Three things changed in the eighties. Sam Newhouse died, and the awkward and unhappy but socially envious Si Newhouse took over. Fashion designers came to occupy a major role in the life of the city. And the bull market ushered in the age of status and acquisitiveness. Around his increasingly important fashion titles, Newhouse added a lineup of affluent lifestyle magazines, including Gourmet, Architectural Digest, and Condé Nast Traveler. He added journalism too: relaunching Vanity Fair, buying The New Yorker, and inflating editorial budgets. Sparing no expense, the company again remade itself, and the New York media world flocked to its doors, attracted by its parties, its courtlike atmosphere (who was in and who was out), its salaries, its perks, its curbside rows of black Town Cars. (It is odd, though, that this normally combative world was so attracted to a company that prized English manners and frowned on the garrulous, or argumentative, or even expressive.)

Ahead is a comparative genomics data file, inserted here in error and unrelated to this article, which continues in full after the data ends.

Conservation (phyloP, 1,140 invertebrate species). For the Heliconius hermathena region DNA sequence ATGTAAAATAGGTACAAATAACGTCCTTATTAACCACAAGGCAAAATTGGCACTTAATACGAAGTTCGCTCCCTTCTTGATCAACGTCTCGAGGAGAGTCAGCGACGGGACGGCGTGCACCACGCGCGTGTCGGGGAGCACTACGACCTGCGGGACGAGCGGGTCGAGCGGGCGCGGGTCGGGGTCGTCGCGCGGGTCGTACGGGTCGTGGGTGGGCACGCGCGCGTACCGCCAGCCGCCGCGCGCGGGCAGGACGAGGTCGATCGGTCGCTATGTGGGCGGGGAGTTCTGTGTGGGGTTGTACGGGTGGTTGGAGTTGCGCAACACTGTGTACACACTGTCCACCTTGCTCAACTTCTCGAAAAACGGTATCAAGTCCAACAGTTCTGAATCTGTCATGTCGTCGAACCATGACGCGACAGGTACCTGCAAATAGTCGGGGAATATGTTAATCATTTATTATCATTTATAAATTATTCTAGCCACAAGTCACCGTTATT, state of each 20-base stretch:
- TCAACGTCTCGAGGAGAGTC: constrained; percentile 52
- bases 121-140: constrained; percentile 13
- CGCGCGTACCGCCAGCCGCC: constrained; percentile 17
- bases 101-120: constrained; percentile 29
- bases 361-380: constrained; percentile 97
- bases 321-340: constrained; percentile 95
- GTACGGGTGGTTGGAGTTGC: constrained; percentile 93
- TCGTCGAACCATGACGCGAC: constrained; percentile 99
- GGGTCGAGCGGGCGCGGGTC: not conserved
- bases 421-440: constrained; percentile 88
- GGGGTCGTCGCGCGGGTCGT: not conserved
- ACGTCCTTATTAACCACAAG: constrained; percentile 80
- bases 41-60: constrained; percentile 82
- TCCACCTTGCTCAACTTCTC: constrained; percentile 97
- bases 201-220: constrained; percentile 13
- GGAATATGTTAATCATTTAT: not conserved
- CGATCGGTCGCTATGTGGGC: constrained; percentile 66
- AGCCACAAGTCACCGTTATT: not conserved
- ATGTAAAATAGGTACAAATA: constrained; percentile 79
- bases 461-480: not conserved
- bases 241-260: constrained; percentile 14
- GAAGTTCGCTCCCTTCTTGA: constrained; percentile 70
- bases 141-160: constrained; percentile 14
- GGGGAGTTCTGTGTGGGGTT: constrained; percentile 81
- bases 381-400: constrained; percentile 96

Meanwhile, James Truman was growing up in Nottingham, England, in a middle-class family. A teenage pop-culture autodidact (in the age of punk), he forswore college, took a training course in journalism, moved to London, and joined a local weekly, the Hampstead & Highgate Express, as a cub reporter. He was the sitcom character: the punk-rocker covering town meetings as he tried to write for London's cooler rock magazines. After a few years, he told the Hampstead & Highgate Express he was leaving for Hollywood to try his hand at screenwriting. He ended up in New York, where he freelanced for The Face, the coolest of England's rock magazines, and then got a job at Bob Guccione Jr.'s start-up, Spin. Within a year, he was the executive editor, and he and Guccione were inseparable friends. "We were together every night. Our girlfriends were jealous," says Guccione, who speaks of Truman through the bittersweet filter of a broken friendship. "I always thought he could have been one of the best writers of his generation. But it seemed to be a miserable existence for him" -- late deadlines, agonizing rewrites, paralyzing perfectionism are a part of Truman lore -- "and at some point he just decided he didn't want to do it anymore." Quarreling over the direction of Spin -- "James wanted it to be The Face," says Guccione -- Truman headed back out to Los Angeles to try screenwriting again.

Failing (or not succeeding) at the movies, he arrived back in New York and famously caught the attention of Vogue editor Anna Wintour -- the story, perhaps apocryphal, has her captivated by the way he wore a checkered Armani jacket -- and shortly joined her staff.